New Music Monday “Homegrown in the 831”, Carolyn Sills Combo
This weeks edition of New Music Monday is part of our “Homegrown in the 831” series, and an interview with Carolyn Sills of the Carolyn Sills Combo. We have an upcoming 831 Presents show with the Carolyn Sills Combo at Cibo on Friday April 25th, so whet your appetite a bit and get to know the Carolyn Sills Combo.
● What is the name of your band? Tell us the brief history of your band and what inspired you to make music together? ●
We are The Carolyn Sills Combo.
My name is Carolyn Sills, and I have a combo. I sing and play bass, with Gerard Egan on vocals and guitars, Charlie Joe Wallace on steel guitar, Jimmy Norris on drums and Sunshine Jackson on harmony vocals. Amazing people and musicians, I am lucky to have met up with them all when Gerard and I moved out here four years ago... we just finished recording our first album, which now available for sale on our website, CD Baby and iTunes.
● What genre of music do you consider your work to be? Who are your major influences?●
We play country western music. Our writing and playing styles are influenced by western swing, classic country, rockabilly and 50s rock and roll... Bob Wills, Patsy Cline, Merle Travis, Sun Records...
● Who writes your songs? What are the main themes or topics for most of your songs? ●
Gerard and I write the music together... I primarily write the lyrics. We like to write songs for spaghetti western movies that don't exist, and stories about people we have been before. We want to create a mood for our audience that transports them for the evening.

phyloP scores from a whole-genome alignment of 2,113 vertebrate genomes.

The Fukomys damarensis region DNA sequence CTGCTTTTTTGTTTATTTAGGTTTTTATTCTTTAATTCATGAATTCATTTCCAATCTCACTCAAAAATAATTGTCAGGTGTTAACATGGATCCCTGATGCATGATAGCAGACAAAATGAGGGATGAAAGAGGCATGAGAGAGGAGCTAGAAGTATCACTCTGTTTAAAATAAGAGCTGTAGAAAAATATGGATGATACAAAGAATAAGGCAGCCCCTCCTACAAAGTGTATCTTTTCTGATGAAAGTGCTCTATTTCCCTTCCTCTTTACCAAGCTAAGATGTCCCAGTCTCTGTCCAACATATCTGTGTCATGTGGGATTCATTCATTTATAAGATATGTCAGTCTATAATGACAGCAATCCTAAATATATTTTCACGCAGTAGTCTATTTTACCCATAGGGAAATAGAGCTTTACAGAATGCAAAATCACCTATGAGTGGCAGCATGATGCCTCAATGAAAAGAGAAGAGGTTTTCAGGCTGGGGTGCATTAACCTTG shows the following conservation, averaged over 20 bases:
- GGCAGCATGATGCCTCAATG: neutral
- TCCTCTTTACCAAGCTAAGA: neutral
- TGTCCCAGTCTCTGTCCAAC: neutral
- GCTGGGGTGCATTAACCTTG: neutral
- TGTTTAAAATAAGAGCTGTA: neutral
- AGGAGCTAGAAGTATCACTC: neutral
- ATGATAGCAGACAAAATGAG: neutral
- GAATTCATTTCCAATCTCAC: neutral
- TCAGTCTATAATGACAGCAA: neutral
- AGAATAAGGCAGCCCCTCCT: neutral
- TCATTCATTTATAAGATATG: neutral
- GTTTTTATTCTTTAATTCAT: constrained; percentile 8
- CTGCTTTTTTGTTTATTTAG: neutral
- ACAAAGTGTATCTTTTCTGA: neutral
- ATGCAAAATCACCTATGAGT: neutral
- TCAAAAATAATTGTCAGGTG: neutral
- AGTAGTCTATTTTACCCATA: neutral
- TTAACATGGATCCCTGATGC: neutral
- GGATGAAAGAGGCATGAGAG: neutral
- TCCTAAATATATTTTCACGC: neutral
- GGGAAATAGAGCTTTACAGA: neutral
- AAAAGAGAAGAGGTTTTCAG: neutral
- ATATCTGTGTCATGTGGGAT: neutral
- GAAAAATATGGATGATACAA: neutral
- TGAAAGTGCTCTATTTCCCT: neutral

● Can you tell us about the instruments you play? How did you decide to play that particular instrument and what do you love about it? ●
We love talking guitars. Gerard built his two acoustics, a dreadnought and a parlor size, through his job at Santa Cruz Guitar Company... his main electric guitar is his Gretsch 6120 and he moonlights on his Danelectro baritone. Charlie plays a vintage Fender Custom Triple 8 steel guitar and an ancient National Tricone on the album, but also plays a variety of non-pedal steel guitars for live shows. I play a Fender 1962 re-issue Jazz Bass.
● What are your favorite and least favorite venues to play and why? ●
Our favorite venues are those with people in it. We appreciate a good PA, competent sound men and a generous bar tab... but as long as there are people to play for, we will have ourselves a time. We always assumed the west coast would be the perfect setting for our style of music, and so far we're thrilled with the rooms we've played and the people we've played for.
● What are your favorite songs to play, why? Do you play covers? ●
We simply love to play. Nothing's more satisfying than writing a song that people can connect to, either through the lyrics or on the dance floor. The musicians I play with are some of the finest in the area.. seeing them live is like stepping into a 1940s honky tonk. They are the real deal with the real sound, and it's an honor to call them my combo. We do a variety of western swing, classic country, instrumentals and jazz covers.. stuff that might be lesser known, but fits right in with our original material. There's so much good music out there that shouldn't be forgotten.
● Where do you find your inspiration? Who or what inspires you? ●